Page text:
Recently, in discussing my 20 times increased risk of stomch cancer due to my father and grandfather both dying of it, combined with the fact that I already have a precancer in my stomach, detected by EGD, plus the fact that having my gallbladder out caused me to develop bile reflux gastritis, a precancerous condition in itself, I was asking my GI doctor what my total increased risk of stomach cancer was and was shocked to find out that my mother having had pernicious anemia also confers a 20 times INCREASED risk of stomach cancer. I had no idea there was even a relationship between haivng PA and having cancer. Having blood Type A also confers increased risk of stomach cancer, and I am blood type A. Needless to say, I get an EGD done every year now, but am not suffering any delusions. Stomach cancer is still a death sentence.

    So, I would be very surprised if B12 deficiency protected against cancer, since it definitely raises the risk of stomach cancer substantially.

    klutzo

    P.S. UPDATE to anyone reading this: I am finding dramatically increased energy on the B12 program, but I only need the dosages on the bottles. I take one B-Right daily and one folate every other day on an empty stomach to keep it away from my pancrelipase, and I take one SL B12 under my top lip every day, alternating the ADB12 with the MB12. I take potassium and calcium once daily, krill oil and lots of vit. D, and one tab of TMG daily. Taking more made no difference over the more than a month I've been playing around with this.

    It has not improved my severe brain problems, but it may not be the culprit. The scariest problem, which developed just this past year, is that I cannot walk and talk at the same time or gobbledegook comes out of my mouth. I must stop whatever I am doing for my speech to make sense.

    I discussed this with my Cardiologist, since he is the only one of my team of 4 doctors who really spends time with me and listens, and he surprised me by saying he is convinced my high blood pressure medication is to blame for that problem! It is what docs call a "bad" drug, used as a last resort, since none of the other medications lowered my blood pressure at all. It also helps prevent seizures and helps with pain, and I find it a magnificent sleep aid and a big help with overstimulation, but it has a dark side. So, here is the moral of my story: Do not take Clonidine if you can avoid it, and do not assume that all your problems are due to undermethylation.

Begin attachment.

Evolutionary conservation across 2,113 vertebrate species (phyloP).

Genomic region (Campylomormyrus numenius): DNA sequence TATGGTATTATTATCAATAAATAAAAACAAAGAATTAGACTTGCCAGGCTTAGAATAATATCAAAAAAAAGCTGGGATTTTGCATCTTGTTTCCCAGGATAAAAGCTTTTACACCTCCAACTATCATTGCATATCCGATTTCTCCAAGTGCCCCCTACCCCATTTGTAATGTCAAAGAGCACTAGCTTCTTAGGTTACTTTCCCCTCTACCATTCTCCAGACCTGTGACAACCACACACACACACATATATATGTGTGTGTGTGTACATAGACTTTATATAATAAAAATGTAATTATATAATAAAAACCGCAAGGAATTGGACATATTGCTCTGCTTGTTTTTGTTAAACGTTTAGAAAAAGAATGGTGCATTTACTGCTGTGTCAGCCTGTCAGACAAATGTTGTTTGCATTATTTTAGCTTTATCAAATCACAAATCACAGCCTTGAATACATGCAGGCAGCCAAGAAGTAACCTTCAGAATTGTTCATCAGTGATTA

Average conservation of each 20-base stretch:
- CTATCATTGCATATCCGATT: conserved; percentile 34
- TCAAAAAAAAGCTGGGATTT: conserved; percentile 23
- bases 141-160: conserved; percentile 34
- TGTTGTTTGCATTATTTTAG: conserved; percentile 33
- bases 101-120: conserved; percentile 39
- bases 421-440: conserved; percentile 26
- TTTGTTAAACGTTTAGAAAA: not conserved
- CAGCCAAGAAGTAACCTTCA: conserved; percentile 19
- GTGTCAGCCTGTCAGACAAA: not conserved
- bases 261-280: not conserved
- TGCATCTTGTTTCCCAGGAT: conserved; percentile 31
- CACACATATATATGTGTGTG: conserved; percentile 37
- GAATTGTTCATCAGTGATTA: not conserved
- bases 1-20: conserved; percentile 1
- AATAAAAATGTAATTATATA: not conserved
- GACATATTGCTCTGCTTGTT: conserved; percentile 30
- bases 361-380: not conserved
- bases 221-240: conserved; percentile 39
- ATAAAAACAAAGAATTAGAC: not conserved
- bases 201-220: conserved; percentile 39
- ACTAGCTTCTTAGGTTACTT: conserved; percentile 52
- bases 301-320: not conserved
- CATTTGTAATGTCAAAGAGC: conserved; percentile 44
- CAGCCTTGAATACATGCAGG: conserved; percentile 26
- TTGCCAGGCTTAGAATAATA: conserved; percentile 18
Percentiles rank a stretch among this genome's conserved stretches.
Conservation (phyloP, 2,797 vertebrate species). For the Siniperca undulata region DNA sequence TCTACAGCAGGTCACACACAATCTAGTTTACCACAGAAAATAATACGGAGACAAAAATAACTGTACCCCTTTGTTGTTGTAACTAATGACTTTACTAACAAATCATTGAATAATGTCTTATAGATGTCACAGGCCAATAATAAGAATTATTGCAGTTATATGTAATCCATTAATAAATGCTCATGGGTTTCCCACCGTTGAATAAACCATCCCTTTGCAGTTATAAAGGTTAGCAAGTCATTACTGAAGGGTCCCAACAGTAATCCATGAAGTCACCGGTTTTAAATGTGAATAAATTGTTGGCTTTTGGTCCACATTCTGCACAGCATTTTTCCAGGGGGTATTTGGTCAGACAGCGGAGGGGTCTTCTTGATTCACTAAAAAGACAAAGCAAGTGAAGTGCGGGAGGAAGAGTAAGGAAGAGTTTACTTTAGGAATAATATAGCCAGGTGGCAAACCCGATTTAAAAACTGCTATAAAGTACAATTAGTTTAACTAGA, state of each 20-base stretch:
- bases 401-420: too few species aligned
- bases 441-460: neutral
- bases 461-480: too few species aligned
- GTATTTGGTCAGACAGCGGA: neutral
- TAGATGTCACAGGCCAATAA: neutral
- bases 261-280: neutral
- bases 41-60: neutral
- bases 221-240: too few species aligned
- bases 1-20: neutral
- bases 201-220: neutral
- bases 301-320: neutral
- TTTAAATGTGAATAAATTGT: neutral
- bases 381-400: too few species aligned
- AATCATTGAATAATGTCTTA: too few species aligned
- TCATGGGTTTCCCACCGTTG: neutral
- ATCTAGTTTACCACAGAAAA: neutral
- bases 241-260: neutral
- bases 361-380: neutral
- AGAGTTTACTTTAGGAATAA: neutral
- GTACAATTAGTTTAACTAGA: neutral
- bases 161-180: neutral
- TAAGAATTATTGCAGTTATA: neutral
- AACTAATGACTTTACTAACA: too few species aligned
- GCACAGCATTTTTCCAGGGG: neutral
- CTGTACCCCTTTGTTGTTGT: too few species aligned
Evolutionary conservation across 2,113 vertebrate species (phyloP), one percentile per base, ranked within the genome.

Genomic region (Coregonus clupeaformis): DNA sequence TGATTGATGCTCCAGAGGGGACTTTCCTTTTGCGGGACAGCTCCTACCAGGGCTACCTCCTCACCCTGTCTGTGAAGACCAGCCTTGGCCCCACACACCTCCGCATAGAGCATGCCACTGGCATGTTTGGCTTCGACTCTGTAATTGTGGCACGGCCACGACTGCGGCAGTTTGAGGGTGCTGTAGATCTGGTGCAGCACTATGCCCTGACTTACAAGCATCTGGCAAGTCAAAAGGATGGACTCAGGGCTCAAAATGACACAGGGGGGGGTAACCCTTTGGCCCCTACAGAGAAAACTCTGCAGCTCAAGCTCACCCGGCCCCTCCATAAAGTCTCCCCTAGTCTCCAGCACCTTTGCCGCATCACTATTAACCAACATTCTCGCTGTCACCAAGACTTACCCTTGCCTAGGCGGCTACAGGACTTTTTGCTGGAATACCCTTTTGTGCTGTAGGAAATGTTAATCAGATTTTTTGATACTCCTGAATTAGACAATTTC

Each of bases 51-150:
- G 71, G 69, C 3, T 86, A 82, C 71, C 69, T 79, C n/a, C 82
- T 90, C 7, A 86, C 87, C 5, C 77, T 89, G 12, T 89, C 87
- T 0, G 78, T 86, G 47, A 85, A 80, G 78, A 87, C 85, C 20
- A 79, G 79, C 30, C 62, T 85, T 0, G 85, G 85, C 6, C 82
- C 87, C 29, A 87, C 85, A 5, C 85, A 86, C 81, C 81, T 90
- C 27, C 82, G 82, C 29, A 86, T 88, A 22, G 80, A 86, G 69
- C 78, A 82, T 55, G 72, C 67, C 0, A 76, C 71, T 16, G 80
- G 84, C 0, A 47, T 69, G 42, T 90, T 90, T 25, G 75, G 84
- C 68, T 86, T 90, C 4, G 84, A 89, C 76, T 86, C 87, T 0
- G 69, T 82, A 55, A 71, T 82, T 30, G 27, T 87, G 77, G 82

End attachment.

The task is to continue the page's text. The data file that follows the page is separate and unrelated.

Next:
5. Freddd

    Freddd Senior Member

    Messages:
    4,546
    Likes:
    918
    Salt Lake City

    Hi Klutzo,

    B12 deficiency does appear to cause some varieties of cancer and is being investigated in that regard in at least half a dozen varieties. However, the question was concerning whether once a cancer has started whether b12 accelerates or retards cancer growth. If as one study claims, b12 appears to accelerate cancer growth, does it's lack retard growth? However it was cyanob12 in the study so that in no way answers the question about mb12 and/or adb12 which may be totally different as cyanob12 is not the same and doesn't have the same effects. It can cause worse deficiencies of some kinds.

    Glad to hear that the active vitamins are helping. Have you tried the CNS/CSF 50mg doses yet? Some people find that only these help with the brainfog and other CNS issues. Whether one or both varieties help is individual.

    Have you tried the l-carnnitine fumarate yet?
     
  6. klutzo

    klutzo Senior Member

    Messages:
    543
    Likes:
    10
    Florida
    B12 and cancer

    Dear Fred,
    Thanks for the clarification of the cancer issue. This issue of helping the pathogen to grow is the same issue I saw in an article which said folate makes existing cancers grow. As a Lyme Disease patient, I constantly deal with this issue. Borrelia steals my B vitamins and ravages my magnesium stores, so taking those supplements is considered to be feeding the pathogen, but I would die without them, so my response is to take more, so I have enough for basic bodily functions after the pathogen takes it's share. It is a trade off to be sure, but I suffered from arterial spasms that brought me to my knees before I started taking large doses of magnesium, and that scared me into the point of view I now hold on this issue. Thank God Magnesium is so cheap that even I can afford it.

    I have l-carnitine in my multivatamin. I tried fumarate awhile back with no difference in results. Funds are sorely lacking to try any new items right now, and we may have to drop all but the most essential supplements soon. My husband is lucky to have 1 or 2 days of work per week now, where he normally works six days per week, and since he is self-employed, he can't get unemployment benefits. We have already cut everything else there is to cut and are lucky that we have no debt, unlike most people.

    klutzo
     
  7. Freddd

    Freddd Senior Member

    Messages:
    4,546
    Likes:
    918
    Salt Lake City

    Hi Rich,